An oscillating wave of proteins within the bacterium E. coli helps it divide precisely in half.


Video transcript

Cellular division is fundamental for life. But how do cells know where their middle is so they can divide precisely in half? Do they use little measuring sticks?

The tiny bacterium named E. coli uses a biochemical trick: A wave-like oscillation of three coordinated proteins. The star of this process is MinC, a protein that can prevent reproduction from taking place.

The trick for the cell is to keep MinC away from its middle when the cell is ready to divide. The cell does this with two helper molecules. One is MinD, which binds to the cell membrane and recruits MinC to join it there. The MinD-MinC complexes also have a pushy friend, named MinE. MinE boots MinD and MinC off the membrane.

The MinDs and MinCs rush around in search of a spot far from their barreling buddy MinE — like the other side of the cell. But they can’t stay long. The MinEs follow MinD and MinC and break up the party. In this way, a fluctuating wave of MinCs travels back and forth through the E. coli cell, spending the least amount of time in the cell’s exact center.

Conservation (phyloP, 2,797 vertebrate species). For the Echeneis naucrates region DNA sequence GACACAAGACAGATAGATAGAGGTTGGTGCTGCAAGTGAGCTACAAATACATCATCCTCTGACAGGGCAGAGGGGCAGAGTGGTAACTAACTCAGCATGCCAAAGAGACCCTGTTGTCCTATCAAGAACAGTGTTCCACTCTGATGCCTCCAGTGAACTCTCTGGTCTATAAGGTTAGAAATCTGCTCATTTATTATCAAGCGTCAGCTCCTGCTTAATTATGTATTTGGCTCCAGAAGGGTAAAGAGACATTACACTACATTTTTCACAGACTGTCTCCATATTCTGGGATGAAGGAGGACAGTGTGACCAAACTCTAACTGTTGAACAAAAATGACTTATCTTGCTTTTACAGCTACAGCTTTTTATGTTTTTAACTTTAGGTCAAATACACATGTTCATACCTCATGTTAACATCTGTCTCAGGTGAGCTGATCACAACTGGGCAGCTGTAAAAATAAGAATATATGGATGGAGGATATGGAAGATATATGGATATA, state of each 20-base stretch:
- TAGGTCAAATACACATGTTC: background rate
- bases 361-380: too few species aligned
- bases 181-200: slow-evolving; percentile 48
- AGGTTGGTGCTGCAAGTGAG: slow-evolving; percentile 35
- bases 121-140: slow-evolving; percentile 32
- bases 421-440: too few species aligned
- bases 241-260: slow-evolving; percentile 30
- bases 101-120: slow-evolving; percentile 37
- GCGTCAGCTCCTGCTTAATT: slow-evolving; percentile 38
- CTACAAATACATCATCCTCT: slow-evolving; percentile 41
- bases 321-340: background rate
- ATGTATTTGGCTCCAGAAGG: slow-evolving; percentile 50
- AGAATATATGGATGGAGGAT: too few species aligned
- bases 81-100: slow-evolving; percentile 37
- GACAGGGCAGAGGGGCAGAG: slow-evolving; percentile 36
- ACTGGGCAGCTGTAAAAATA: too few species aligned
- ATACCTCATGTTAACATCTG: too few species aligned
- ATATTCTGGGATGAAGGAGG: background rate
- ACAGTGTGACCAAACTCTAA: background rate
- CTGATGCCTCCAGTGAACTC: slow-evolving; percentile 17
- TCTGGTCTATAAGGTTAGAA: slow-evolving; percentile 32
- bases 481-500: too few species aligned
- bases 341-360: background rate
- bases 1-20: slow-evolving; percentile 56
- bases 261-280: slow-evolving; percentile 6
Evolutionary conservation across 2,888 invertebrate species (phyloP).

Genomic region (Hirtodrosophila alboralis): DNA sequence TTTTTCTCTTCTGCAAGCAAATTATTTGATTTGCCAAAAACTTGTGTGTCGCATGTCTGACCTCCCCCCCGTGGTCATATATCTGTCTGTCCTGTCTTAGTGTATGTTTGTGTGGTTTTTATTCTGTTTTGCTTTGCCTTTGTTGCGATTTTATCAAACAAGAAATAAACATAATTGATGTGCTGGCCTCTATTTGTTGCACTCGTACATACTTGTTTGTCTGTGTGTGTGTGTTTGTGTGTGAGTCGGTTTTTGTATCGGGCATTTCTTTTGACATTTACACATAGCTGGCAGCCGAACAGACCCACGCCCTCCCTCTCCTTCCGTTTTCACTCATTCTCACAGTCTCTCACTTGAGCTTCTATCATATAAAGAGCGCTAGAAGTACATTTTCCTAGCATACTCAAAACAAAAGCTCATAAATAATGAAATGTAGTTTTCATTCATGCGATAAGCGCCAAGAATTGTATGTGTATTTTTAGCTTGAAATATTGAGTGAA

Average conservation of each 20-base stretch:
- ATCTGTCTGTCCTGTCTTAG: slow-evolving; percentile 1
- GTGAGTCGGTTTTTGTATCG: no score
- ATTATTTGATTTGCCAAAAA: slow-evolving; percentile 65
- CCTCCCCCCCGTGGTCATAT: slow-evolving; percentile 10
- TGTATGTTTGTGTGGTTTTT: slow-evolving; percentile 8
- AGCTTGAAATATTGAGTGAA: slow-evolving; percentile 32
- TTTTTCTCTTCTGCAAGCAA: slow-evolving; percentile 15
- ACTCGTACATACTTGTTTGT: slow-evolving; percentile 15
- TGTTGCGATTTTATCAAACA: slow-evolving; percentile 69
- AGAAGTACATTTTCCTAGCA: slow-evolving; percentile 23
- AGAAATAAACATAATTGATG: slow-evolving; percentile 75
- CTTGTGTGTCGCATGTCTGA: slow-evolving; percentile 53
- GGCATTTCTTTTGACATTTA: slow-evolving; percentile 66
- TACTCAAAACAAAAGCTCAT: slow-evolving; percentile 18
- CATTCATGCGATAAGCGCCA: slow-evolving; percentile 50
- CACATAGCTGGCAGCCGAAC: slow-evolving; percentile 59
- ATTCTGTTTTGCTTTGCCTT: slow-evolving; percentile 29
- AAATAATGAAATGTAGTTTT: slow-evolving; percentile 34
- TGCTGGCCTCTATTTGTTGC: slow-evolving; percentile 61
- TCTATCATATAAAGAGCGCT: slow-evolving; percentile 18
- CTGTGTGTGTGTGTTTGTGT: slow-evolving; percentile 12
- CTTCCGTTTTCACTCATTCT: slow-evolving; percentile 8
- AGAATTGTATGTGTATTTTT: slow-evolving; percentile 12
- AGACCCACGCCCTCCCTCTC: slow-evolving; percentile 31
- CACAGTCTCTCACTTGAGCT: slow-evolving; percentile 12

The enzymes that kick off cell division are themselves always trying to attach to the membrane, but are usually blocked. They see the distracted MinCs and seize their chance. They collectively pull together and bind to the membrane, splitting the E. coli into two daughter cells that are — voilà! — just the right size.